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Crime and Punishment

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Crime and Punishment consists of many people who have committed distinct crimes, and all of them have served their punishments in one way or another. Raskolnikov was one of the main characters in the novel. Raskolnikov had committed the crime of a premeditated murder. Svidrigailov, on the other hand, did things because they made him feel good. Svidrigailov's biggest crime was falling in love with Dunya. There are many ways a person can commit crime and there are many ways they can pay the punishment. Raskolnikov's definition of crime was killing someone and defending himself by thinking that he had done nothing wrong. According to Svidrigailov, crime can be committed by doing something as harmless as falling in love. Some people can pay the punishment for the crime they committed by letting their inner conscience bite them, whereas, some people can make their own life miserable by wishing for something that just wasn't meant to be.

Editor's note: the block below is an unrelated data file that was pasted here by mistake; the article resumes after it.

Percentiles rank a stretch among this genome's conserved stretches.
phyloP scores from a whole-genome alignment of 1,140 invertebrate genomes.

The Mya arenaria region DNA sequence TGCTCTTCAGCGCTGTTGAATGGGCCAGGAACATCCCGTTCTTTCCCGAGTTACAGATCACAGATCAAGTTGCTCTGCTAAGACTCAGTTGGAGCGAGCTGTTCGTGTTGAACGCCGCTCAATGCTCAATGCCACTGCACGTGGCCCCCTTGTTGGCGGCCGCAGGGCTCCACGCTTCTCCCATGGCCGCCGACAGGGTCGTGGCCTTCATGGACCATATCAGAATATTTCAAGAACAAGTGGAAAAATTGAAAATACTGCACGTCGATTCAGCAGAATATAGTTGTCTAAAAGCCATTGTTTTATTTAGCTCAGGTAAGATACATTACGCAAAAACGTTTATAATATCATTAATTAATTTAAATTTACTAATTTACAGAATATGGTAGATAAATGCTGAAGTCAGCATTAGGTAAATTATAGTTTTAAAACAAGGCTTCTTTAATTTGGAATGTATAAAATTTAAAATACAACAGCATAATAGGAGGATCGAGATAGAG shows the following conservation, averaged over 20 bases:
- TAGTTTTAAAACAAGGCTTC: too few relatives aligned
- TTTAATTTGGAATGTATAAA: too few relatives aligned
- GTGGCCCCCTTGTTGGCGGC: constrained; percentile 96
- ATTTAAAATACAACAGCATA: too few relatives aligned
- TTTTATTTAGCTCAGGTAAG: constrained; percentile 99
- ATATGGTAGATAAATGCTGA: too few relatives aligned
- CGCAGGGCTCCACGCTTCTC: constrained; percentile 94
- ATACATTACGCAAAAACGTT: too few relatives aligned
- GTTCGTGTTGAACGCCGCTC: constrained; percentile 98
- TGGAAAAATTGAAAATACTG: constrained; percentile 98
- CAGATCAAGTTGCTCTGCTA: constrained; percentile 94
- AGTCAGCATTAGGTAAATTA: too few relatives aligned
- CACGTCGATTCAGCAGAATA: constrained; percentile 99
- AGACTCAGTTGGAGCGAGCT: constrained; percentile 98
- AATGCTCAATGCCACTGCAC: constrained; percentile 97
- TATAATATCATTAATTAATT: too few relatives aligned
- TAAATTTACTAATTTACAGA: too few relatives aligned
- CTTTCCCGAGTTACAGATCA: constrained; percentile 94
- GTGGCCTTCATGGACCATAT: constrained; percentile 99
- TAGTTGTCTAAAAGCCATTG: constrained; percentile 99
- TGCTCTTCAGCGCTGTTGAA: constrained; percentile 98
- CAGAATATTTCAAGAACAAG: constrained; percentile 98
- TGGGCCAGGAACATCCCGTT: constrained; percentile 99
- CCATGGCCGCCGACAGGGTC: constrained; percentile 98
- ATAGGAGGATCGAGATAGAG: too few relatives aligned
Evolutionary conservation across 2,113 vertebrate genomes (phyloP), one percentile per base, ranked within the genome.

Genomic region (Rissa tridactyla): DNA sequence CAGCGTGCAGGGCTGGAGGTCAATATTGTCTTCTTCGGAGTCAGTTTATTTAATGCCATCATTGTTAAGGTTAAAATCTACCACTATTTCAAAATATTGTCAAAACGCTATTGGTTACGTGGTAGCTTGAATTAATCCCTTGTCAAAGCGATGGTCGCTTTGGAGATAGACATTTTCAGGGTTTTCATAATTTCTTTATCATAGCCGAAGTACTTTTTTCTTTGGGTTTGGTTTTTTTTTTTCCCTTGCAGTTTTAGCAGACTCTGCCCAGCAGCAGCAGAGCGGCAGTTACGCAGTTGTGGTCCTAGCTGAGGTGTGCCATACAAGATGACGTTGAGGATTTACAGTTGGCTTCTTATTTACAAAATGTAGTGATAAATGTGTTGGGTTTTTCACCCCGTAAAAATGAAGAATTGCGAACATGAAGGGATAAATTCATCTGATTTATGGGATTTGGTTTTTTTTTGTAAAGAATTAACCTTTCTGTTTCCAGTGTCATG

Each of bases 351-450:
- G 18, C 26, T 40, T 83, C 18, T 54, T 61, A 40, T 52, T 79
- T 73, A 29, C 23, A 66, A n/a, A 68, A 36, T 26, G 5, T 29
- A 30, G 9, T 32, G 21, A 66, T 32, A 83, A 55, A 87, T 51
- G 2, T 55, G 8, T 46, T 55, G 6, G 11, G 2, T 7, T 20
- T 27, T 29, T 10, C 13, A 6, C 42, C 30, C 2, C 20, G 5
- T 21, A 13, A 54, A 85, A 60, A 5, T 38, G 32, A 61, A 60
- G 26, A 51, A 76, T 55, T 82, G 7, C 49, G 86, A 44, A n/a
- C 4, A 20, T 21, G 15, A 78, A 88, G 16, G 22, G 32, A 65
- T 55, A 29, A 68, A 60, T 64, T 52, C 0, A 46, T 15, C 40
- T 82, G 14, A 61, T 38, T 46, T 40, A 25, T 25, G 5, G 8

The crime of the rapscallion Raskolnikov also reverberated on a much deeper, moral level inside his own head. Only one of his two murders was actually premeditated, the one committed against Alyona Ivanova. Lizaveta, her tortured sister was an inadvertent death. He was forced to kill her when he failed to shut the door and she was able to come in. He ignored the ultimate rule of good and evil, the principles of justice, and felt that if he killed Alyona no one would be injured because Alyona was a waste to society. Raskolnikov commits his initial crime out of arrogance. "The old hag is nothing.... I killed not a human being," he says. (245) He believed that Alyona was less than a human, and that he was a superior being. Raskolnikov thought that he had a right to kill.

Svidrigailov is one of the most enigmatic characters in Crime and Punishment. He employed tacit and devious tactics. Svidrigailov molested, irked, and bothered young women who do not wish to be associated with him. He pandered to their weakness and he self-admittedly used deception to win them for his own. His goal was to pursue Dunya, hence he poisoned his wife, Martha. He wanted to get complete freedom from her. These are the acts of a man who is entirely self-serving. Svidrigailov appeared to believe, almost until the end of the novel, that he could make Dunya love him.

When Raskolnikov surrendered, he accepted his mistakes and rejected his self-centered attitude. "It was I who killed the old pawnbroker widow and her sister Lizaveta; I killed them with an axe and robbed them," Raskolnikov confesses. (506) With his surrender he not only accepted his methodical mistakes in the execution of the crime, but



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